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Fighter Pay Discussion: Eddie Alvarez, James Krause talk fight business on livestream

Fighter Pay Discussion: Eddie Alvarez, James Krause talk fight business on livestream

James Krause and Eddie Alvarez

With MMA events stuck on hold indefinitely – except maybe one certain unheralded UFC event – fighters have more and more frequently taken to podcasts, streaming platforms, and Instagram Live chats to pass the time in quarantine.

A more recent one of these chats happened to be an Instagram Live between former UFC lightweight champion Eddie Alvarez and current promotional welterweight James Krause, where the two popular athletes discussed their investment strategies and gave away a combined $1,000 to fans amid the novel coronavirus (COVID-19) pandemic.

While most of the discussion centered around books to read and real estate investing tips, both professional MMA athletes gave some insight into the business of fighting and the misconceptions about fighter pay.

“Fans, I don’t think fans understand or grasp how difficult it is to make… just six figures in the sport,” Alvarez said. “They see you on TV, they see how popular you are, and immediately they go, ‘Oh, he’s popular; he must be rich,’ and that is so far from the truth, especially with us fighters.”

While Alvarez, who now competes for Singaporean-based promotion ONE Championship, didn’t say how much he was making currently, he and Krause both revealed that in their first couple of professional fights, they actually ended up losing money – essentially, paying out of pocket to fight – due to the fact that the athletes had to pay for their own medicals before getting in the cage.

Alvarez also stressed that “[This] sport is an opportunity, not a career.” As such, both emphasized the importance of looking beyond fighting to build wealth.

According to Krause, he’s never felt that his profession has given him a sense of financial security, but said that may be more attributable to his personality than anything.

“I’ve never felt a sense of security through money that I’ve made in MMA… That’s not a knock on the UFC, I [just] don’t like counting on other people to pay me,”  Krause said. “I still don’t support myself off of fight money; I support myself off of real estate and my businesses that I have.”

That’s not to say that Krause isn’t always looking to increase his paycheck from the promotion. As he sees it, there are two possible paths to making money in the UFC: have a name that draws people in, or know how to properly negotiate with the company.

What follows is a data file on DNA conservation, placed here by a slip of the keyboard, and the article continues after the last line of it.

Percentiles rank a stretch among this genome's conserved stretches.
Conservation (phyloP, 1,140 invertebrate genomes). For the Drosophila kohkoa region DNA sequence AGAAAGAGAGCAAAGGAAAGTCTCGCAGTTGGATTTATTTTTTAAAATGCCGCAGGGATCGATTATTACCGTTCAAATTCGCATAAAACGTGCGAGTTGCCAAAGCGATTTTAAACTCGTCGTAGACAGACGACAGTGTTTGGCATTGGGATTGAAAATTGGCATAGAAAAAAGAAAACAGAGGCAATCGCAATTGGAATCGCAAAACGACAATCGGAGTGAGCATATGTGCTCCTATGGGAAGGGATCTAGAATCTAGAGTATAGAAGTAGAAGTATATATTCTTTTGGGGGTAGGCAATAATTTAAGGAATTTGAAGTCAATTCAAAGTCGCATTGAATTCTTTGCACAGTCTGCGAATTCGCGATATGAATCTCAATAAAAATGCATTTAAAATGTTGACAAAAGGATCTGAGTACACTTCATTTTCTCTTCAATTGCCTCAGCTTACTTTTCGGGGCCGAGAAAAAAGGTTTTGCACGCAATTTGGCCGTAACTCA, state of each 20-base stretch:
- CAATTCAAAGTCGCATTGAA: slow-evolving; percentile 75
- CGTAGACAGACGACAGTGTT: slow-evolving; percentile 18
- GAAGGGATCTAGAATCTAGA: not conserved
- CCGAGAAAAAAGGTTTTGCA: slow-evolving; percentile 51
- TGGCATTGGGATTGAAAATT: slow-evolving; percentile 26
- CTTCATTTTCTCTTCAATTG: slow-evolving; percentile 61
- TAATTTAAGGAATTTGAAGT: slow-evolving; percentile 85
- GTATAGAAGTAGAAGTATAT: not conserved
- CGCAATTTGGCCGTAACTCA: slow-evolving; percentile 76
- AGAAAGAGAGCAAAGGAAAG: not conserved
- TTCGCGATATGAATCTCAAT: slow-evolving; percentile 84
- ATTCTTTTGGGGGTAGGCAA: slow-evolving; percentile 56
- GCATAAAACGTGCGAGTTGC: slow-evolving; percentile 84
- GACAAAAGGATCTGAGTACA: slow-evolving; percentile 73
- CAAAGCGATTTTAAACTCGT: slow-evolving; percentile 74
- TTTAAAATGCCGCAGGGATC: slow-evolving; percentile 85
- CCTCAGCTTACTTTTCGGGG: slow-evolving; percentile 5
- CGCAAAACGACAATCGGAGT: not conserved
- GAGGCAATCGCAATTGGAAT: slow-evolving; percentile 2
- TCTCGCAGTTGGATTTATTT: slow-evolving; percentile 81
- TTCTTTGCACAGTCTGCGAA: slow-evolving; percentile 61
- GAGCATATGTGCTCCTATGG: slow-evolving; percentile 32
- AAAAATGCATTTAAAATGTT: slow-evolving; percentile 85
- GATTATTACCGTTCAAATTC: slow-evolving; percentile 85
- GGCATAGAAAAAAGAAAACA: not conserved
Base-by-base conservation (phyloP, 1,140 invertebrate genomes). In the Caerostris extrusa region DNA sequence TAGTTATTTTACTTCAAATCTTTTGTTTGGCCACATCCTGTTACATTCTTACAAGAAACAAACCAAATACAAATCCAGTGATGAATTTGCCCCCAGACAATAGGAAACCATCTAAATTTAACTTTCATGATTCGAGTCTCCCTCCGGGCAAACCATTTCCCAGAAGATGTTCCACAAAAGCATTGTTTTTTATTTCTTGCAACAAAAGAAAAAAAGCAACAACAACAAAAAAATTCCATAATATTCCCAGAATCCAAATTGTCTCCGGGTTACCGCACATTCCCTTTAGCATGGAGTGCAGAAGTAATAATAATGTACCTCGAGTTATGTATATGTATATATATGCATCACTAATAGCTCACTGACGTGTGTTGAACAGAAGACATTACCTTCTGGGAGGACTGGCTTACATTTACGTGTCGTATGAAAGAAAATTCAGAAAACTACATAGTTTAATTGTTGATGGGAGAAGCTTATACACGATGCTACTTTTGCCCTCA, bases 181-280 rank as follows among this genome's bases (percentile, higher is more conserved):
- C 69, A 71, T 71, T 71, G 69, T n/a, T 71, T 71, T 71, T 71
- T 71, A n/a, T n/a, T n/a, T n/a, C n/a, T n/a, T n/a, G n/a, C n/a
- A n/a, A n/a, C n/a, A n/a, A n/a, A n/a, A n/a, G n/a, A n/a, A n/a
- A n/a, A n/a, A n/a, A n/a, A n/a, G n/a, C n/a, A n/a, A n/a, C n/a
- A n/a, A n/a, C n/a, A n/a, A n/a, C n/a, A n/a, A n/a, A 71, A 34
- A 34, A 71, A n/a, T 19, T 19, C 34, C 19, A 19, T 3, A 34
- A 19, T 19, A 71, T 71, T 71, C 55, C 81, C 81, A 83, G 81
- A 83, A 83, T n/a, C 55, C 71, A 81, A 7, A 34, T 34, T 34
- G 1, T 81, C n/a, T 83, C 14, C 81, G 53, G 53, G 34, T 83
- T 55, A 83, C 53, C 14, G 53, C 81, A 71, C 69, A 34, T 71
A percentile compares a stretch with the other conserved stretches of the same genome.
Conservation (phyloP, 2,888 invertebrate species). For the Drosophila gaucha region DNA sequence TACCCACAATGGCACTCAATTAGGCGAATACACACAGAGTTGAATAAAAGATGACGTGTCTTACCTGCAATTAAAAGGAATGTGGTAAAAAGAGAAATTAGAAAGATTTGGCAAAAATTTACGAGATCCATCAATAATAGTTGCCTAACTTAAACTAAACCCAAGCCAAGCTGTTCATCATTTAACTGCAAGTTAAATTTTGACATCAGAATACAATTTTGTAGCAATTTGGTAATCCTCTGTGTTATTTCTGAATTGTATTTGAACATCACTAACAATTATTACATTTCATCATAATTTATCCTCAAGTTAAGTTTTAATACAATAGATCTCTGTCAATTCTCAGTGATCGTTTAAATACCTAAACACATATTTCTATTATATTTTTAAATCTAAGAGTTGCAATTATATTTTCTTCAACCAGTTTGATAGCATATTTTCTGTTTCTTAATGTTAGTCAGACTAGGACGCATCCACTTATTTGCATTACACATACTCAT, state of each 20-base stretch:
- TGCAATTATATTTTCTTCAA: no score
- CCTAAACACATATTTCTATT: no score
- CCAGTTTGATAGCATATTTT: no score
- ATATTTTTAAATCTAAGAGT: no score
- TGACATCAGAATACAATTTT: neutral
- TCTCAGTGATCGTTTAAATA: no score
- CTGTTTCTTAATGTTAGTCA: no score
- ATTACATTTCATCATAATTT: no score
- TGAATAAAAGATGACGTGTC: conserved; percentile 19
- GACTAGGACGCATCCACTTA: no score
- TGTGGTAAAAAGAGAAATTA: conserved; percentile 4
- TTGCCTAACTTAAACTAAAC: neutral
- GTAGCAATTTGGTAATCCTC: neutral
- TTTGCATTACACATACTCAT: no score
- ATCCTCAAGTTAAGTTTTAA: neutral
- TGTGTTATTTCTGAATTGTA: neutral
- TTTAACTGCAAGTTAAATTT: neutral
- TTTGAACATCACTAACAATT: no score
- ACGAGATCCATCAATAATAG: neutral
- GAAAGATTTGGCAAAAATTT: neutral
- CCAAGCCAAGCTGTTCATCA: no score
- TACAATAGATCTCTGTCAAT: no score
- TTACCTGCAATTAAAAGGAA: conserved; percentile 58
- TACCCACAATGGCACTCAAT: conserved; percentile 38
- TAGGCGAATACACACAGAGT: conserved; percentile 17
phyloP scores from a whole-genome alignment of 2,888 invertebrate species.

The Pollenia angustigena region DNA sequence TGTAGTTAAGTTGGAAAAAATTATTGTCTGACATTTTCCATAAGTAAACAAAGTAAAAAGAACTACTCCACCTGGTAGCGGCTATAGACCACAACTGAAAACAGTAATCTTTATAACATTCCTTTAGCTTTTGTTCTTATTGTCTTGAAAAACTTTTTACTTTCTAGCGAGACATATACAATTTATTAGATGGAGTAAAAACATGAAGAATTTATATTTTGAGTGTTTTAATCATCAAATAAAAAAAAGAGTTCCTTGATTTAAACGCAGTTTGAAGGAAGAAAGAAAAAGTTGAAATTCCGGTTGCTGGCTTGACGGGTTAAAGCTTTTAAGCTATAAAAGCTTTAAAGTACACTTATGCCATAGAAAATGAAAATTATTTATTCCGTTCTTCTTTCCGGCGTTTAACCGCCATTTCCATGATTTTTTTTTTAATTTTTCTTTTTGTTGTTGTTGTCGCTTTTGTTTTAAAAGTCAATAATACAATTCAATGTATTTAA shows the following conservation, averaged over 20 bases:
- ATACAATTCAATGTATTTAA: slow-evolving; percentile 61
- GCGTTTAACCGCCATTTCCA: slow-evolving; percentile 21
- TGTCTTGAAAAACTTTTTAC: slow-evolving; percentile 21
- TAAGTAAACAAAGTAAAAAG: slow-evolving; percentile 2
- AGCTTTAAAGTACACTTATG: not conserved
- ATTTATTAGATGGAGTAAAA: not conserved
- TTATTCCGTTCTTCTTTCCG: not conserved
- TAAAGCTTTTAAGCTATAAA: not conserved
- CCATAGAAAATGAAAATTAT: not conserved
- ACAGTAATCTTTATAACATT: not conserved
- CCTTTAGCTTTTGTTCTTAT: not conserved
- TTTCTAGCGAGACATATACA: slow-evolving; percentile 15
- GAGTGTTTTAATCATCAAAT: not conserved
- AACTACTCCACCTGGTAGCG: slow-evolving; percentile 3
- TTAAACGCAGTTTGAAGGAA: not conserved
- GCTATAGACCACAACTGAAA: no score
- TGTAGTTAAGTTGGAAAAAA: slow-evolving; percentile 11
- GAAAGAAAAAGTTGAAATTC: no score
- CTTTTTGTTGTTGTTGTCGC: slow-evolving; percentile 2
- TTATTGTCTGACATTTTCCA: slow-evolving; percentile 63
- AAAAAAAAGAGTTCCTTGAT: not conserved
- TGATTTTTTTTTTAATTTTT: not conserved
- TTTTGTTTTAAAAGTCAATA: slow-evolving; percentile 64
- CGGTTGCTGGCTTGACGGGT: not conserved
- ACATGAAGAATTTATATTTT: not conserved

“What I am good at [is that]… I know the game well,” said Krause.

The 33-year-old then went on to elaborate exactly what he meant, describing how he handled the business side of things with his recent fight against Trevin Giles at February’s UFC 247, which he took on just 18-hours notice.

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“I knew that one fight had already dropped off [of the card], and there was an open slot on ESPN. I know that [the ESPN partnership] deal is huge to [the UFC]… ESPN has a certain amount of slots, so they need to fill that slot, especially against a guy that is from the area that I was in. So, I knew that I had a good opportunity there, and I was willing to step up on short notice, and I said, ‘This is what I need to do it, take it or leave it.'”

While he wouldn’t give exact numbers on what was negotiated, Krause stated that he not only doubled his original contract, but now makes more than some of the top-ranked fighters in other divisions. That also apparently didn’t include a locker room bonus he was set to receive from the UFC for stepping in to save the fight on such late notice.

“I won’t give you the numbers, but they pretty much doubled my contract and I’m supposed to – I haven’t gotten it yet—but I’m supposed to get a nice check in the back,” remarked Krause. “I’m making more than some of the top-five guys in certain divisions, I know that for a fact… I fight like twice a year, and I’m not even ranked.”

He made sure to emphasize, however, that he doesn’t feel as though the promotion did him a favor or vice versa, that this was purely a business transaction.

“I didn’t do them a favor, they didn’t do me a favor,” he said. “I fought on short notice, they took care of me. And it’s win-win, it’s a win-win situation for both of us.”

According to Alvarez, Krause’s mentality is the “safe play” given the way the business works. He also praised Krause for his shrewd tactics and finesse, something that others in the business could learn from as an example.

“That’s so valuable for any young fighter that’s listening out there,” said Alvarez. “James is honest with himself, he knows himself, he knows his value and what he brings. He created leverage, he put himself in a leveraged position to negotiate.

“You couldn’t be better with your decision to do that, because most people would just say ‘I’m gonna wait for something to happen,'” continued Alvarez, “Instead, [Krause saw] a position of leverage and negotiated at the position of leverage.”

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